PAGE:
Consulting advisory CCW-APN.

(0.12MB).

After analysis of training and consultation, we went on to analyse the impact of this on healthcare outcomes.

During the 3 cut-off points of prevalence which took place in 2015, 2016 and 2017 the participant HD attended to 715,000 people (approximately 9% of the population in Andalusia). The population of Andalusia increased by 30,000 inhabitants during this period.

Table 1 presents the response rate data of the professionals, the number and profile of the patients on the ADO programme and the care given in the nursing homes.

Table 1.

Profile of patients in home care programme and nursing homes included in the study.

  2015  2016  2017 
Response rate  327 (84.27%)  308 (82.28%)  334 (86.08%) 
Patients in ADO programme  6567  6705  7268 
Number of patients in ADO included in the study  6442 (98.10%)  5339 (79.63%)  6087 (83.75%) 
Patients with bed-chair life  2996 (46.51%)  2633 (49.31%)  2925 (48.05%) 
Number of patients con chronic wounds in ADO  1531 (28.72%)  1314 (20.40%)  1157 (15.93%)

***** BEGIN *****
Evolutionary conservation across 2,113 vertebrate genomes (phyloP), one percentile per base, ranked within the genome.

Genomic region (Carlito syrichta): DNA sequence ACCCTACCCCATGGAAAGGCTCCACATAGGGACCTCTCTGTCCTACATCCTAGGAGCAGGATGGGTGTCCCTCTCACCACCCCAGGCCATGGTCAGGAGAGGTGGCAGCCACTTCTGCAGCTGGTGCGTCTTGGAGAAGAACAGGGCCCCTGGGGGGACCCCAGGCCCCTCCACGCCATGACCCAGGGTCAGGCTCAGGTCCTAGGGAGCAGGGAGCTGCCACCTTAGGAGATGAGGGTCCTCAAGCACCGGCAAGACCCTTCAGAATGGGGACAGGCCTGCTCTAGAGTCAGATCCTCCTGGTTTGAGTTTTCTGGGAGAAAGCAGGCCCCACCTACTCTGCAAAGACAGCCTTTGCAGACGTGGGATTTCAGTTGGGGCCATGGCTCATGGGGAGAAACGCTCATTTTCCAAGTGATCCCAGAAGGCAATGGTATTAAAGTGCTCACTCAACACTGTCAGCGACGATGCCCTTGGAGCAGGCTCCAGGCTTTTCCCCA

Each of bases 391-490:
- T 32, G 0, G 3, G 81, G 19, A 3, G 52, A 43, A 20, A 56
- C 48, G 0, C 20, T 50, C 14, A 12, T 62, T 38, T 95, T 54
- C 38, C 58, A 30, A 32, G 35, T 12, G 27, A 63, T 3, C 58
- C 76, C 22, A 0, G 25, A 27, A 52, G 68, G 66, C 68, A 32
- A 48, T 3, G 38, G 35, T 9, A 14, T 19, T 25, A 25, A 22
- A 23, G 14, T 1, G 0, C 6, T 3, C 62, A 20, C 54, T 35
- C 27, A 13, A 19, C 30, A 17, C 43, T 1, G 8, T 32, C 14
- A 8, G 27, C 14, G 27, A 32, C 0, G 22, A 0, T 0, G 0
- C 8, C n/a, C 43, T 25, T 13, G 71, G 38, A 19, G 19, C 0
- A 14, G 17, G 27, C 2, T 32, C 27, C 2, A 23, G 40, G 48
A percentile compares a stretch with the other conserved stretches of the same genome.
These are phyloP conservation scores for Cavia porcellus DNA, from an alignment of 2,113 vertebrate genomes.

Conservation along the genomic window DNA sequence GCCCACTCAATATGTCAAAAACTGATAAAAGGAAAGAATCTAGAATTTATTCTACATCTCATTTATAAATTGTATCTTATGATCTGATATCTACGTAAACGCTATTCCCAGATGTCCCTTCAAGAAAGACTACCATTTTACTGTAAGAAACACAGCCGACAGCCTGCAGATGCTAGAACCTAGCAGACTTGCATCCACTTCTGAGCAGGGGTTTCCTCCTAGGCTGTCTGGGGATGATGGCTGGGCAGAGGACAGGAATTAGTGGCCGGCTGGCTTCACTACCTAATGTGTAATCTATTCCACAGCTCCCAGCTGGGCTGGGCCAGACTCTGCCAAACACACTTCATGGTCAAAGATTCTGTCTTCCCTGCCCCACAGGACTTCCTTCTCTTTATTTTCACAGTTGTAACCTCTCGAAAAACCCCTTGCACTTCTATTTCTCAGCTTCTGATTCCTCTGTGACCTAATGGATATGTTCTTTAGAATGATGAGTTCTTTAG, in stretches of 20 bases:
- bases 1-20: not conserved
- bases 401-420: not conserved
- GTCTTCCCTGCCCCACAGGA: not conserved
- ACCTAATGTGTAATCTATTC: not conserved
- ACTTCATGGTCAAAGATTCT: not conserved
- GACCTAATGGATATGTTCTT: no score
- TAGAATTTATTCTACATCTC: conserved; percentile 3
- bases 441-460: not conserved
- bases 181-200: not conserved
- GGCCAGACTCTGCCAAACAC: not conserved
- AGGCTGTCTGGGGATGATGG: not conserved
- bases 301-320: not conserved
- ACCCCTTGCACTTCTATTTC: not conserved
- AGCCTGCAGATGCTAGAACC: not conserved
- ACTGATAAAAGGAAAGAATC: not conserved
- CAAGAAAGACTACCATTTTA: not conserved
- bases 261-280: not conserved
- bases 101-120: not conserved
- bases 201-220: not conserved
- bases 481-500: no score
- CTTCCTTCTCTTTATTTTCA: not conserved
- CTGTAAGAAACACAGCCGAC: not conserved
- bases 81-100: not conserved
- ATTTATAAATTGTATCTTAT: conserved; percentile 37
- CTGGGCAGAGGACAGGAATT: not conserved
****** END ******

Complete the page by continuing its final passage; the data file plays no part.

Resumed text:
Number of nursing homes  27  46  48 
Number of available beds  1665  2166  2613 
Number of beds occupied (% occupation)  1546 (95.85%)  2064 (95.29%)  2357 (90.20%) 
Patients with bed-chair life (%of the total)  551 (35.64%)  557 (26.99%)  826 (35.04%) 
Number of patients with chronic wounds in nursing homes  263 (17.01%)  492 (22.71%)  394 (16.72%) 

As we may observe, over the 3 years over 300 nurses participated in the study, a response rate of over 80%. There was an increase in over 700 patties in ADO programmes, totalling 7000 from whom data was obtained in 4 out of every 5. Practically half of the patients live their lives from the bed to chair. As we may observe in the same table, the prevalence of patients with injuries in the ADO programme decreased by almost half in these 3 cut-off points.

Regarding the nursing homes, their increase throughout the period was notable. There were reticences during the first year, but these were later resolved when the work of the CCW-APN was appreciated and practically all the public or private centres participated. Data was obtained from almost 2500 residents during the last year, 1000 more than the first year and the rate of occupation was always higher than 90%. One out of every 3 patients had a bed to chair existence.

With regard to the number of injuries in institutionalised patients in homes, although this also decreased, figures are very uneven.

The results of treatment adequacy are presented in Fig. 3.